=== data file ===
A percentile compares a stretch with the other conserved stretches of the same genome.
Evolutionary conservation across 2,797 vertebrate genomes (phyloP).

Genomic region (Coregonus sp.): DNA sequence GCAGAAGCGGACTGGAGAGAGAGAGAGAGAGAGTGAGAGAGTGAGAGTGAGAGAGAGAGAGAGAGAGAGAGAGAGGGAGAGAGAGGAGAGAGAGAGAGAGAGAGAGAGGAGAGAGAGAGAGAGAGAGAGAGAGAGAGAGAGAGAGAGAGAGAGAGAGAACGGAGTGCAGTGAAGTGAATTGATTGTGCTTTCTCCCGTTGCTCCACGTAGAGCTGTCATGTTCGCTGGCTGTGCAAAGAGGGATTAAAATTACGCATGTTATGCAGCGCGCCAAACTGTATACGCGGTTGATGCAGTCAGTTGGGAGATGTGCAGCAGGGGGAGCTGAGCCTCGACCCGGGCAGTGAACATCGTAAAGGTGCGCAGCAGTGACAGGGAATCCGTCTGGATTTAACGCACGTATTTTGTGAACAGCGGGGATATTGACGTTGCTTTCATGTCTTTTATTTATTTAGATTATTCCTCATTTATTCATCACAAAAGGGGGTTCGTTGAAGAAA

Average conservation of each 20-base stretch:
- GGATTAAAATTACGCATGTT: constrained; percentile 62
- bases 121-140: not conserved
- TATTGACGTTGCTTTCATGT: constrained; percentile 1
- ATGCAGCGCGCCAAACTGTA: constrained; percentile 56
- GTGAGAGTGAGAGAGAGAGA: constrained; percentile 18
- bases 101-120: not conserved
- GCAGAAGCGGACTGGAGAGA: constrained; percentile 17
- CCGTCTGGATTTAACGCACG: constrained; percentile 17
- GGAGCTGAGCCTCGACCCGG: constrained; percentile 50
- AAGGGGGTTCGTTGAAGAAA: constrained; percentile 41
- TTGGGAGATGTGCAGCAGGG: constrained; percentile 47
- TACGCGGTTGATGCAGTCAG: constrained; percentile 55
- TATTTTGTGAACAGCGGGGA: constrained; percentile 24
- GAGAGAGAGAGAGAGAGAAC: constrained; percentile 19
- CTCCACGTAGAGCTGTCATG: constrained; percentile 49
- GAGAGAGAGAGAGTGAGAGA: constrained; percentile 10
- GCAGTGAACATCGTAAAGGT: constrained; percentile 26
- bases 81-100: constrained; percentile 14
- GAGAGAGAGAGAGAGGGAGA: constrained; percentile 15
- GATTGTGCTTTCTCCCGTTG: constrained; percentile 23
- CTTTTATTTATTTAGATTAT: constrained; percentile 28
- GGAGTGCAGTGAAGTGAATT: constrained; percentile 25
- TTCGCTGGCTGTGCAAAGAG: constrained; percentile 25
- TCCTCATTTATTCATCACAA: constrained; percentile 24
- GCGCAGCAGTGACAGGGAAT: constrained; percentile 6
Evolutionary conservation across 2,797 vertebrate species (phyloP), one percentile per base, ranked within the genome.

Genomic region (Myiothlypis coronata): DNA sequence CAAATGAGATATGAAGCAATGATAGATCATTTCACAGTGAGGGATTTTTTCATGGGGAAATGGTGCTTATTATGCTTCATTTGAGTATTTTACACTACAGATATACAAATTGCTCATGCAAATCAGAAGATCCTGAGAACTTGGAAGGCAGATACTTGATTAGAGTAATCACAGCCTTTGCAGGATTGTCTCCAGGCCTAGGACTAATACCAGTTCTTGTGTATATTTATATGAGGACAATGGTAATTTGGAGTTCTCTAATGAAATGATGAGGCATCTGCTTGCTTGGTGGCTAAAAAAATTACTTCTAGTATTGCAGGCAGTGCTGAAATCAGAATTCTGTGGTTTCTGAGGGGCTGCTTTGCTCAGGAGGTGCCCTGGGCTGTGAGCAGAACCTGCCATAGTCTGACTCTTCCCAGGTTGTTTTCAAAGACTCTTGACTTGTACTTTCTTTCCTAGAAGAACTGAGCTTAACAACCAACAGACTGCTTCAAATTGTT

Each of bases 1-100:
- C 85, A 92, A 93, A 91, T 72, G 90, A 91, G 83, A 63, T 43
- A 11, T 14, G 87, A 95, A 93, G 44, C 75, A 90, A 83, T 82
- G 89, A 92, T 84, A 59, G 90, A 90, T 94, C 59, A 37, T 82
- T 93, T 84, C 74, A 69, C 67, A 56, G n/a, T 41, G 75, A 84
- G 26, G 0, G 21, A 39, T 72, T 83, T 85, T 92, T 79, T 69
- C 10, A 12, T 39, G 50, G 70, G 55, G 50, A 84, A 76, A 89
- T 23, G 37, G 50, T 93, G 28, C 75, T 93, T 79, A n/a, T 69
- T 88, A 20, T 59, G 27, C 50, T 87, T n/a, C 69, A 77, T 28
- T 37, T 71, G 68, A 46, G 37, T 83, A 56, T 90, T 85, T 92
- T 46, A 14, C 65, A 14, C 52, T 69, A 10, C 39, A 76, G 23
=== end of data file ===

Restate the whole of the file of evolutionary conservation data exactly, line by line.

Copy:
A percentile compares a stretch with the other conserved stretches of the same genome.
Evolutionary conservation across 2,797 vertebrate genomes (phyloP).

Genomic region (Coregonus sp.): DNA sequence GCAGAAGCGGACTGGAGAGAGAGAGAGAGAGAGTGAGAGAGTGAGAGTGAGAGAGAGAGAGAGAGAGAGAGAGAGGGAGAGAGAGGAGAGAGAGAGAGAGAGAGAGAGGAGAGAGAGAGAGAGAGAGAGAGAGAGAGAGAGAGAGAGAGAGAGAGAGAACGGAGTGCAGTGAAGTGAATTGATTGTGCTTTCTCCCGTTGCTCCACGTAGAGCTGTCATGTTCGCTGGCTGTGCAAAGAGGGATTAAAATTACGCATGTTATGCAGCGCGCCAAACTGTATACGCGGTTGATGCAGTCAGTTGGGAGATGTGCAGCAGGGGGAGCTGAGCCTCGACCCGGGCAGTGAACATCGTAAAGGTGCGCAGCAGTGACAGGGAATCCGTCTGGATTTAACGCACGTATTTTGTGAACAGCGGGGATATTGACGTTGCTTTCATGTCTTTTATTTATTTAGATTATTCCTCATTTATTCATCACAAAAGGGGGTTCGTTGAAGAAA

Average conservation of each 20-base stretch:
- GGATTAAAATTACGCATGTT: constrained; percentile 62
- bases 121-140: not conserved
- TATTGACGTTGCTTTCATGT: constrained; percentile 1
- ATGCAGCGCGCCAAACTGTA: constrained; percentile 56
- GTGAGAGTGAGAGAGAGAGA: constrained; percentile 18
- bases 101-120: not conserved
- GCAGAAGCGGACTGGAGAGA: constrained; percentile 17
- CCGTCTGGATTTAACGCACG: constrained; percentile 17
- GGAGCTGAGCCTCGACCCGG: constrained; percentile 50
- AAGGGGGTTCGTTGAAGAAA: constrained; percentile 41
- TTGGGAGATGTGCAGCAGGG: constrained; percentile 47
- TACGCGGTTGATGCAGTCAG: constrained; percentile 55
- TATTTTGTGAACAGCGGGGA: constrained; percentile 24
- GAGAGAGAGAGAGAGAGAAC: constrained; percentile 19
- CTCCACGTAGAGCTGTCATG: constrained; percentile 49
- GAGAGAGAGAGAGTGAGAGA: constrained; percentile 10
- GCAGTGAACATCGTAAAGGT: constrained; percentile 26
- bases 81-100: constrained; percentile 14
- GAGAGAGAGAGAGAGGGAGA: constrained; percentile 15
- GATTGTGCTTTCTCCCGTTG: constrained; percentile 23
- CTTTTATTTATTTAGATTAT: constrained; percentile 28
- GGAGTGCAGTGAAGTGAATT: constrained; percentile 25
- TTCGCTGGCTGTGCAAAGAG: constrained; percentile 25
- TCCTCATTTATTCATCACAA: constrained; percentile 24
- GCGCAGCAGTGACAGGGAAT: constrained; percentile 6
Evolutionary conservation across 2,797 vertebrate species (phyloP), one percentile per base, ranked within the genome.

Genomic region (Myiothlypis coronata): DNA sequence CAAATGAGATATGAAGCAATGATAGATCATTTCACAGTGAGGGATTTTTTCATGGGGAAATGGTGCTTATTATGCTTCATTTGAGTATTTTACACTACAGATATACAAATTGCTCATGCAAATCAGAAGATCCTGAGAACTTGGAAGGCAGATACTTGATTAGAGTAATCACAGCCTTTGCAGGATTGTCTCCAGGCCTAGGACTAATACCAGTTCTTGTGTATATTTATATGAGGACAATGGTAATTTGGAGTTCTCTAATGAAATGATGAGGCATCTGCTTGCTTGGTGGCTAAAAAAATTACTTCTAGTATTGCAGGCAGTGCTGAAATCAGAATTCTGTGGTTTCTGAGGGGCTGCTTTGCTCAGGAGGTGCCCTGGGCTGTGAGCAGAACCTGCCATAGTCTGACTCTTCCCAGGTTGTTTTCAAAGACTCTTGACTTGTACTTTCTTTCCTAGAAGAACTGAGCTTAACAACCAACAGACTGCTTCAAATTGTT

Each of bases 1-100:
- C 85, A 92, A 93, A 91, T 72, G 90, A 91, G 83, A 63, T 43
- A 11, T 14, G 87, A 95, A 93, G 44, C 75, A 90, A 83, T 82
- G 89, A 92, T 84, A 59, G 90, A 90, T 94, C 59, A 37, T 82
- T 93, T 84, C 74, A 69, C 67, A 56, G n/a, T 41, G 75, A 84
- G 26, G 0, G 21, A 39, T 72, T 83, T 85, T 92, T 79, T 69
- C 10, A 12, T 39, G 50, G 70, G 55, G 50, A 84, A 76, A 89
- T 23, G 37, G 50, T 93, G 28, C 75, T 93, T 79, A n/a, T 69
- T 88, A 20, T 59, G 27, C 50, T 87, T n/a, C 69, A 77, T 28
- T 37, T 71, G 68, A 46, G 37, T 83, A 56, T 90, T 85, T 92
- T 46, A 14, C 65, A 14, C 52, T 69, A 10, C 39, A 76, G 23